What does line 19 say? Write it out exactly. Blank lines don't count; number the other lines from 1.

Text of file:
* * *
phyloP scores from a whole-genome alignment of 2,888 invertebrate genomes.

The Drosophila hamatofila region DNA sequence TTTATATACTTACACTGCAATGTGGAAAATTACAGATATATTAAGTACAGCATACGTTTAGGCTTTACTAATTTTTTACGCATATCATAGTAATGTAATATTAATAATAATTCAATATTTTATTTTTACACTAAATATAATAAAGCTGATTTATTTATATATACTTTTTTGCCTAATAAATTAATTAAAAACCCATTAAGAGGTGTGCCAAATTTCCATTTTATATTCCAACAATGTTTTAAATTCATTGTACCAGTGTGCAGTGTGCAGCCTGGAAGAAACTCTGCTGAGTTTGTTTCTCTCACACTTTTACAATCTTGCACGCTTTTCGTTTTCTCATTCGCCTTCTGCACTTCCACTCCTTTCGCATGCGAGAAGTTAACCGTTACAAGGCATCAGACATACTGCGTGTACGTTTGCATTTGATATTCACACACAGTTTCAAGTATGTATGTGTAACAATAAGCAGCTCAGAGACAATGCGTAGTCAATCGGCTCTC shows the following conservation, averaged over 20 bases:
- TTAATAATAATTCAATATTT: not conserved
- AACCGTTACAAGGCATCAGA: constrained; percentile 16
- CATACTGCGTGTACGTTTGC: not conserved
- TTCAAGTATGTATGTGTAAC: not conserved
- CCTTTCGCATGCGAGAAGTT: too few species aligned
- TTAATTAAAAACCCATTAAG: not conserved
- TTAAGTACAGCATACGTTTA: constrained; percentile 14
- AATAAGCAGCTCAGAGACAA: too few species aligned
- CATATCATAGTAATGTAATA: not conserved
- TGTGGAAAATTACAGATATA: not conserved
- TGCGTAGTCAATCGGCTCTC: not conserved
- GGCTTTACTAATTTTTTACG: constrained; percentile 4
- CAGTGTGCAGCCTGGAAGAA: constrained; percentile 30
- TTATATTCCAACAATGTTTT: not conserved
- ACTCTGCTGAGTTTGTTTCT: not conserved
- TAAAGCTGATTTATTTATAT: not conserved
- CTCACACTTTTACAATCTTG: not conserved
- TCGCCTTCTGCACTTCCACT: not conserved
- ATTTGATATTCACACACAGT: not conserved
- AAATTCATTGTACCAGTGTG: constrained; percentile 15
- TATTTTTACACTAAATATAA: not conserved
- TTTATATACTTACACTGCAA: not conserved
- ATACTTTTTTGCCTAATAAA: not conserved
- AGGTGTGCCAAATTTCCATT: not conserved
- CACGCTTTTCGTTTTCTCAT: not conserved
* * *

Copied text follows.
- CTCACACTTTTACAATCTTG: not conserved